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Tuesday, June 15, 2010

Frankenstein Meets the Wolf Man (1943)

When Universal Studios made the sequel to The Wolf Man (1941) they couldn't resist the temptation to introduce another monster.  However, two is not necessarily better than one.  Lon Chaney Jr reprises his role as The Wolf Man and delivers another solid performance as the tortured soul Larry Talbot.  Bela Lugosi leaves his cape and fangs behind to play the Monster.  [Really?  Really.]  His performance, sad to say, is stiff and emotionless.  It makes the viewer long for the far superior portrayal of the Monster by Boris Karloff in the original Frankenstein (1931).    Furthermore, if Lugosi looks a little different from scene to scene it's because two stuntmen filled in for him in more scenes than he would care to admit.  
Other cast members include the "gypsy witch" Maleva who has a much larger role in this film than the original.  Maria Ouspenskaya does a very nice job with this character.  New addition Ilona Massey is Elsa, the daughter of Dr. Frankenstein.  She has a commanding presence on screen and her "say something" hat is a wonder to behold.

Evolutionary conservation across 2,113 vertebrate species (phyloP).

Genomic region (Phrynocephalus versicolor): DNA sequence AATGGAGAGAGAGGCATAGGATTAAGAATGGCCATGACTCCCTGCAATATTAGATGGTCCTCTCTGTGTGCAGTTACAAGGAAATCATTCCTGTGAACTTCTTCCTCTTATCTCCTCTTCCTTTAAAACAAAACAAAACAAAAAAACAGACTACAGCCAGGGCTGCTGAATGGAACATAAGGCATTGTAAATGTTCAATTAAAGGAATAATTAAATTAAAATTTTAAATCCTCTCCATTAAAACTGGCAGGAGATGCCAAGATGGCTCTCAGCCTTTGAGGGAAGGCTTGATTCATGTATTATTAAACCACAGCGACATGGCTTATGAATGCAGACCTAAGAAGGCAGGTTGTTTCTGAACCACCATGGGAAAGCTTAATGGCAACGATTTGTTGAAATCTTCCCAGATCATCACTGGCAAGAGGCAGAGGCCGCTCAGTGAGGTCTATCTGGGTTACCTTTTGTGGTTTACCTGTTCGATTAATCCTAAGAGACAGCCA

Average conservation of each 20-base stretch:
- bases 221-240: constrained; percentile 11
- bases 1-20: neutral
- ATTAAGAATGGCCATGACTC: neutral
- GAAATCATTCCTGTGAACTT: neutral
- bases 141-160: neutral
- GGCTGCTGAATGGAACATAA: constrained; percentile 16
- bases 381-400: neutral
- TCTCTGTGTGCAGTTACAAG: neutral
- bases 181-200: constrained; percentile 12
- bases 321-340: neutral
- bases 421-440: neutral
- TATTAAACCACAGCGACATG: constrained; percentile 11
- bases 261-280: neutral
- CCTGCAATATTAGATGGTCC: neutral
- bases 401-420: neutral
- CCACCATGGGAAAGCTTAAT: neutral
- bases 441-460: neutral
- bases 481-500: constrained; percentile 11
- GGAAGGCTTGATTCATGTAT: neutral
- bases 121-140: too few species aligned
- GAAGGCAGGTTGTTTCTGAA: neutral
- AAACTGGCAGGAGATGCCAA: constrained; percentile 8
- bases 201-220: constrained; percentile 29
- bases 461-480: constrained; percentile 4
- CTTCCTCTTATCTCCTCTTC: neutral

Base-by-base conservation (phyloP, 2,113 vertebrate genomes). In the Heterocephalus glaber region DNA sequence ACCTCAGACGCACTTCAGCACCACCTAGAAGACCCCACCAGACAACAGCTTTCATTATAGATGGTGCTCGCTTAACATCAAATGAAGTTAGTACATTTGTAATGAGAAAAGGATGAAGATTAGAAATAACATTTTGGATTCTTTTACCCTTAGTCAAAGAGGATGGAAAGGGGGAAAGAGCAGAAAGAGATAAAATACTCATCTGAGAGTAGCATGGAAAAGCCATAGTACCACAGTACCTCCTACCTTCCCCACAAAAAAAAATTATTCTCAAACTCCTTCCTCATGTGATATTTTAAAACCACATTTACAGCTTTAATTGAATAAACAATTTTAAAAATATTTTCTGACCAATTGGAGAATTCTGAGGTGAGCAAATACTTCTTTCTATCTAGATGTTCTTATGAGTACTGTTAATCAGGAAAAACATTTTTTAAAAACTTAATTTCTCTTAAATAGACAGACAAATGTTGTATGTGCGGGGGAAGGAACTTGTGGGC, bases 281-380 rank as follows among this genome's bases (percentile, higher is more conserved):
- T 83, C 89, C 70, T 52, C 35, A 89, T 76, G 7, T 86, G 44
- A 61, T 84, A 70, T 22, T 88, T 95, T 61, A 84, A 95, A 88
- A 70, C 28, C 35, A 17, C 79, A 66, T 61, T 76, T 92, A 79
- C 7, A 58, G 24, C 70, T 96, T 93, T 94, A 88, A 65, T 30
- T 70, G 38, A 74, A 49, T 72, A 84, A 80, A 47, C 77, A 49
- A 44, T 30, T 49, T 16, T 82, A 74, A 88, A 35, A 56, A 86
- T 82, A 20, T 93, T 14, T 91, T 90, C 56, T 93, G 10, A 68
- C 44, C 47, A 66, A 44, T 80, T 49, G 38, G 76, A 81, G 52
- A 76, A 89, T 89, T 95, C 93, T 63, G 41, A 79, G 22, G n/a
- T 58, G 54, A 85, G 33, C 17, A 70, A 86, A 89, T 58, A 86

Curt Siodmak, who wrote the original Wolf Man, did the sequel as well.  This time out, however, the script is not nearly as good as the original.  Case in point, somewhere in the middle of the film it momentarily becomes a musical, providing a WTF moment.  It is unintentionally funny and completely out of place.  The pitchforks and torches from the original Frankenstein (1931) are also gone [Awwww!] and are replaced with dynamite.  I guess there are new and improved ways of killing monsters, after all!  As a side note, Jack Pierce who did the make up for Frankenstein (1931) and the Wolf Man (1941) lends his considerable talents to this film as well.
All in all, Frankenstein Meets the Wolf Man is a well made film.  However, the originals are definitely better.  That being said, this film is definitely worth watching if solely for Lon Chaney Jr's heartfelt performance.  I don't believe the movie is available to view legally online.  However, you can rent it through Netflix.  [Choose the digitally restored Universal Legal Collection version.]
RATING: Very Good.
For more info check out the film's entry in IMDB.

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